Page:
Calculate the mean and standard deviation of the sampling distribution of a difference between sample proportions.
If appropriate, use a Normal distribution to calculate probabilities involving a difference between two proportions.
Activity: Do Skittles or M&Ms have more orange candies?
If students didn't think we were serious about applying our statistical knowledge to Skittles before, they get another day to see how we can further our Skittles education. While yesterday had them working with an applet, today we are actually going to let them do some counting of physical candies. We have a bag that we reuse every year, but if you are feeling generous you could also bring in some mini bags for added fun. Check out EFFL on a Budget, for thoughts about other ways to approach activities like this.
We find it best to let the students start working through page 1, and then coming back to the class to debrief page 1. A lot of students will do great at ball parking the center, but struggle a little more on the standard deviation. If they have found the distribution to be approximately normal, guide them to the empirical rule to allow them to come up with an approximation.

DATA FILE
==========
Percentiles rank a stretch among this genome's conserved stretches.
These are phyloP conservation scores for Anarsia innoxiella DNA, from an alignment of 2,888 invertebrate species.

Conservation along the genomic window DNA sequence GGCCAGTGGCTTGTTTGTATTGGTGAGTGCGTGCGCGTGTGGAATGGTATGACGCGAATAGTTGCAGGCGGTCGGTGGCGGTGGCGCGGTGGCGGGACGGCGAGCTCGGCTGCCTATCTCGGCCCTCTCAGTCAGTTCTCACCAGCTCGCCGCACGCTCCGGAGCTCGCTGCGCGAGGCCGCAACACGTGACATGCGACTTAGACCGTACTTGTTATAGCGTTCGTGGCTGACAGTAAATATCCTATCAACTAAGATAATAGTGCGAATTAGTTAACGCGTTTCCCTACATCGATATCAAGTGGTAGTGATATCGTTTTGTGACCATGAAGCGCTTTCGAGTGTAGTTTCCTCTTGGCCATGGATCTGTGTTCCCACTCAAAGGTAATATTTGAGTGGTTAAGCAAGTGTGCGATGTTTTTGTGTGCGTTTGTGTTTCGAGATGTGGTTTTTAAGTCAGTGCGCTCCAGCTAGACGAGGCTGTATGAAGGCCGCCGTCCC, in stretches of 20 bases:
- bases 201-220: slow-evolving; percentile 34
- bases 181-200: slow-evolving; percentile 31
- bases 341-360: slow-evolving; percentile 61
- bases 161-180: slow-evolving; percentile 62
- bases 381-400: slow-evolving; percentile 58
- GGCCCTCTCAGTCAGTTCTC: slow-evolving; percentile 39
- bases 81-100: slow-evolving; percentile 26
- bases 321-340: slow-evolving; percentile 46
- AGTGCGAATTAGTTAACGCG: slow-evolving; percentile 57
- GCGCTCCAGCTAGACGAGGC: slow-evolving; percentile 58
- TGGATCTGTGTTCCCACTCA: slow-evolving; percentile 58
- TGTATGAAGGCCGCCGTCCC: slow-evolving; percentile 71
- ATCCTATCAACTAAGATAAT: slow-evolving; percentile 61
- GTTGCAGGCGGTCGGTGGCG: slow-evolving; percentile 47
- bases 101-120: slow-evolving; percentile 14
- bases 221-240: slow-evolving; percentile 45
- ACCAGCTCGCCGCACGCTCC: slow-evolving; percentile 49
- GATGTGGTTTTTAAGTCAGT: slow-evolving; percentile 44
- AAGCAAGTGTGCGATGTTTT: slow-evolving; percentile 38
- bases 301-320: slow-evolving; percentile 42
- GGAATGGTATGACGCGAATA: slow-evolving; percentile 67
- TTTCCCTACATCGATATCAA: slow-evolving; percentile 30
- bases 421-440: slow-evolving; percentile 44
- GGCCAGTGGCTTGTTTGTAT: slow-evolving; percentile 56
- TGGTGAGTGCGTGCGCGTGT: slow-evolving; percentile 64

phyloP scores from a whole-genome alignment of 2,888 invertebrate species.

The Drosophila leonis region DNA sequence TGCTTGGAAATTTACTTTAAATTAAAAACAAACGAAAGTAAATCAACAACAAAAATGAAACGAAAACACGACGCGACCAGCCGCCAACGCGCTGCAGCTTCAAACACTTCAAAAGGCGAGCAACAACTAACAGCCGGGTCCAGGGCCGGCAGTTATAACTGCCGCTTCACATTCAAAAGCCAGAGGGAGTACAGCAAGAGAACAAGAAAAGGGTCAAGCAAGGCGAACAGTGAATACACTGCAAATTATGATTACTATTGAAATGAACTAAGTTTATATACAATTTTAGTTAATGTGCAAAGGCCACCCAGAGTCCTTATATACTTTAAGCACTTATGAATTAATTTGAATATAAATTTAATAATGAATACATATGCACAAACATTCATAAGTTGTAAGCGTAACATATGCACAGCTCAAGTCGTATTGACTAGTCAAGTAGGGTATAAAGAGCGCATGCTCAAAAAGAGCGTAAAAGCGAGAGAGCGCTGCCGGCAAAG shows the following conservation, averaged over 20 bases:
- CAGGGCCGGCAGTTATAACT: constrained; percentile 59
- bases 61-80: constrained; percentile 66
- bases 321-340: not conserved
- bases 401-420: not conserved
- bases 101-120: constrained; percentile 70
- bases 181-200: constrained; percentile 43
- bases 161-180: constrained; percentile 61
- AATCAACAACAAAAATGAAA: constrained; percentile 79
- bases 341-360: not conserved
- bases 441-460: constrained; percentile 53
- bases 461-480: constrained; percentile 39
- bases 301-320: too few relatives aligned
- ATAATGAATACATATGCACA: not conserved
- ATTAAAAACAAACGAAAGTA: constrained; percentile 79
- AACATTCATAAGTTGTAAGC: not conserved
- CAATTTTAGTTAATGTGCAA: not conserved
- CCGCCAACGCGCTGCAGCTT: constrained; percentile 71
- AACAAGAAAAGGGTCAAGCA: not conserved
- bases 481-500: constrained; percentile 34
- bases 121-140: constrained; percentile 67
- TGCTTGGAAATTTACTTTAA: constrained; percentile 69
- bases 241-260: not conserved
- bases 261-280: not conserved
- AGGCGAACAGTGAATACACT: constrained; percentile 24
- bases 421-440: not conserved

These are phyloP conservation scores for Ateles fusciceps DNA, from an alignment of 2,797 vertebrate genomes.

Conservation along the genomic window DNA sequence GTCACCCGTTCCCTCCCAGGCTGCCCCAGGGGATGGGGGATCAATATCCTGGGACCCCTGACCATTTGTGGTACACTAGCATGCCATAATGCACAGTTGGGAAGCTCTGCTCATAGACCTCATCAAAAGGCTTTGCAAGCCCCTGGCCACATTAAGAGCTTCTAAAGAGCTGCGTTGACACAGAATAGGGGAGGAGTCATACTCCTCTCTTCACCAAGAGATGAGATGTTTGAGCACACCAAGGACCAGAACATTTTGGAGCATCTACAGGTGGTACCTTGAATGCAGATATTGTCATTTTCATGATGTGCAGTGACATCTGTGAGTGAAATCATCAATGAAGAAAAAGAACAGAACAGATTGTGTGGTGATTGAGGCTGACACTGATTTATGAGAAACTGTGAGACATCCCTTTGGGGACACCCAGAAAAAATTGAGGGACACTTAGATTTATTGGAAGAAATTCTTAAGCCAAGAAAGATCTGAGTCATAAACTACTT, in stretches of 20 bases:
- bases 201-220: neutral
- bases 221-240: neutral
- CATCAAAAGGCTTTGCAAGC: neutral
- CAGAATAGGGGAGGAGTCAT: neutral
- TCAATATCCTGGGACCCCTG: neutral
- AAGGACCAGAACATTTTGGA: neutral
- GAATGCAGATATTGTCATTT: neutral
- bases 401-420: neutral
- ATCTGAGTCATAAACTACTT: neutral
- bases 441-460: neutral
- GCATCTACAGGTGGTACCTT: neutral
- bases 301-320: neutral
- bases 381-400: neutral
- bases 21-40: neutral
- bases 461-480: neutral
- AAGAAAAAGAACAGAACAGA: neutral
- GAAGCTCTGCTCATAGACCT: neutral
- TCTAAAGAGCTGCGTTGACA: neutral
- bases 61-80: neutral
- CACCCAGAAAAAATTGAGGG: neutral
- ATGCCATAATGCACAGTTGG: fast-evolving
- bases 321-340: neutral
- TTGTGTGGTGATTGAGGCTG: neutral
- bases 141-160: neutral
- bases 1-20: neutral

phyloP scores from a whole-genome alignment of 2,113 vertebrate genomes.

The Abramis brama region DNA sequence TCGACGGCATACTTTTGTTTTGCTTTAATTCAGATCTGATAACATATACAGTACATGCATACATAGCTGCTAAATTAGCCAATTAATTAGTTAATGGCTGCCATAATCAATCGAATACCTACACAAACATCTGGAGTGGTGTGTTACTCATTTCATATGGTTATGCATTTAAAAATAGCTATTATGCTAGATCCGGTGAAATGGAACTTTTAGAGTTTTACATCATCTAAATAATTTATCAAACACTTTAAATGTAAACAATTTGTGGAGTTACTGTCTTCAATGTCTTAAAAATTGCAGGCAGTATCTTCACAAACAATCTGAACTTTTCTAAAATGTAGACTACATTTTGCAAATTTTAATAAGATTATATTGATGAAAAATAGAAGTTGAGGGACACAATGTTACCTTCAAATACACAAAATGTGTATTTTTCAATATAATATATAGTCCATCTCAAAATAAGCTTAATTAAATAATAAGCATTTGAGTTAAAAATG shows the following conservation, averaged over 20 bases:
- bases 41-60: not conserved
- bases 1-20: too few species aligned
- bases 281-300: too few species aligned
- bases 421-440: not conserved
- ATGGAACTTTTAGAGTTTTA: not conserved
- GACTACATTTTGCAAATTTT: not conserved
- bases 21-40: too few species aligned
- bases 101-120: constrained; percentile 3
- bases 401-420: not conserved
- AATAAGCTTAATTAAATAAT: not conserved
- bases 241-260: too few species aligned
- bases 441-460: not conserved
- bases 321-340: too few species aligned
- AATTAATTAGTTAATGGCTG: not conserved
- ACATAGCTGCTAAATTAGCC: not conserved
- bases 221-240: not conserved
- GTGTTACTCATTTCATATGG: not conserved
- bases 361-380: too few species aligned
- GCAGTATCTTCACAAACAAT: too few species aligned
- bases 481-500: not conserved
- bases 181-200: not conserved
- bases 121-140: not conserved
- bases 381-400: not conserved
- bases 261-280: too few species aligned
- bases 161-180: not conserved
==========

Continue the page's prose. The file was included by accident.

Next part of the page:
At this point, we don't need to worry too much about the correct values. They will learn how to get the exact values on the second page of the activity. When they work on the second page, remind them that the boxes will all be review from yesterday, but question 6 & 7 will have them combining skills from the past. In problem 7, we underline with the student that they are finding the probability of the difference in proportions to help them come up with the correct normal distribution.
Make sure to throw this lesson back to combining random variables in Unit 4. Students will need to remember:
Luke's Lesson Notes
Here is a brief video highlighting some key information to help you prepare to teach this lesson.